I live a block away from the chess complex that was the scene of a major incident last month. This is when world chess champion Magnus Carlsen (at left) literally walked off a match that he was losing to Hans Neimann, claiming Neimann was cheating with a remote computer. This week, Neimann is back in town for another chess match. This analysis by chess.com is interesting, and while you can’t prove anything conclusively, the report says they don’t think he cheated in the game last month. He did admit to cheating at a few online games previously, however the pattern of his wins is suspicious, and the report says he probably cheated in more than a few games.
One of the things I have seen with cheaters is that they can’t just cheat a little, so this makes sense to me. If you have seen any of the various documentary films or read any of the books about Lance Armstrong’s cycling career (one of them is available here), you will likely have picked this up. Armstrong still maintains the “everyone is doing it” strategy,
Reading the chess.com report though is interesting, because I learned a couple of things. First, the latest generation of chess computers can easily beat the best grandmasters, and this is the case for mobile-based chess software over the past few years. This means that a cheater doesn’t need access to a roomful of gear, just a remote connection to someone offsite who can track the game’s play online. Remember when Garry Kasparov lost to IBM’s Deep Blue back in 1997? Garry is a fellow blogger at Avast, and you might be interested in his latest post where he analyzes the Ukraine war. Another tidbit: cheaters just need a few moves in a game to win. And most chess grandmasters have already risen to that level in their mid-teens.
The chess matches happening this week down the street here in St. Louis have taken steps to make it more difficult for the cheaters — they put in a 30-minute delay in the online matches, and only allow spectators for the beginning of each game. But as I said, cheaters will find a way around these strictures eventually. It is the same cat-and-mouse game that cyber attackers play.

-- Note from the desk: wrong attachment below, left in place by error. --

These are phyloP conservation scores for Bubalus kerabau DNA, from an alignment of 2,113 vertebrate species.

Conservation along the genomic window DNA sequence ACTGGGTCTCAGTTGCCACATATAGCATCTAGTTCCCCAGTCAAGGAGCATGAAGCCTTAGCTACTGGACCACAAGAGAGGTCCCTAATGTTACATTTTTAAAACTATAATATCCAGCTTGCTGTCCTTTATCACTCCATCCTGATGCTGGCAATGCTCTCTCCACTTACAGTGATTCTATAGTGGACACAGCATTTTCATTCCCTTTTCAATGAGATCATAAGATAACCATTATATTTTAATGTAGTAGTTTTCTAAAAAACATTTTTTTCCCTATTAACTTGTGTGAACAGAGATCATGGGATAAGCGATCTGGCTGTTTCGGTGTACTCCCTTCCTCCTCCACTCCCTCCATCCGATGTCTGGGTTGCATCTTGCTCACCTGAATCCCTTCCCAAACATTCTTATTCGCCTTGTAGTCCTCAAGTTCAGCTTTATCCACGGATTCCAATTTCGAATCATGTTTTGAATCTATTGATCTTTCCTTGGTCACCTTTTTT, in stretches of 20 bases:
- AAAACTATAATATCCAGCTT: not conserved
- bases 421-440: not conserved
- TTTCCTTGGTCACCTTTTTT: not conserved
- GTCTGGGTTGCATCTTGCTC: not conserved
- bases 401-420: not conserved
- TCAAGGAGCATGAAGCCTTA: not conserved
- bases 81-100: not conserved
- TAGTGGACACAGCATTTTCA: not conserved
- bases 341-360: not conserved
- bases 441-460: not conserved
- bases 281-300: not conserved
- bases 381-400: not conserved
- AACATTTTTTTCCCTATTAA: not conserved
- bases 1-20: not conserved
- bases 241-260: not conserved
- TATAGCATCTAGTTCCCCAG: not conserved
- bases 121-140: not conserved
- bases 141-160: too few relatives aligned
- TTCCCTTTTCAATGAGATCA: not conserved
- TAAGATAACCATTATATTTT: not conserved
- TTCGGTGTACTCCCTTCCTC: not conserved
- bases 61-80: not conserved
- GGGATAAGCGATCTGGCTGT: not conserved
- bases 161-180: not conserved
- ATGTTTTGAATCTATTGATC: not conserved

If you want an even better illustration of how the cheating game is played, I would recommend watching Icarus, an amazing documentary about the Olympics-based doping efforts, from the point of view of someone who actually managed the Russian’s team cheating. The Russians constructed a blood testing lab that had cutout befitting the KGB, so that someone’s sample was surreptitiously switched with a clean one to pass the tests. Like I said, cheaters gonna cheat. What was sad was how the consequences for these team-wide cheating were minimal.
It is sad that so much effort has gone into cheating. It really diminished my interest in professional cycling (back several years ago when this all came out) and it now diminishes my interest in chess, despite having a near-front-row seat in the neighborhood. BTW, if you do come and visit me, one incentive would be this fascinating exhibit at the World Chess Hall of Fame Museum on the historic 1972 match between Fischer and Spassky. You’ve got until next April to see it.
Society has cycled to the “me” that means the individual does what they want to do which is seen mostly in driving behavior, cheating to various degrees & Russia’s desire to restore the Soviet Union.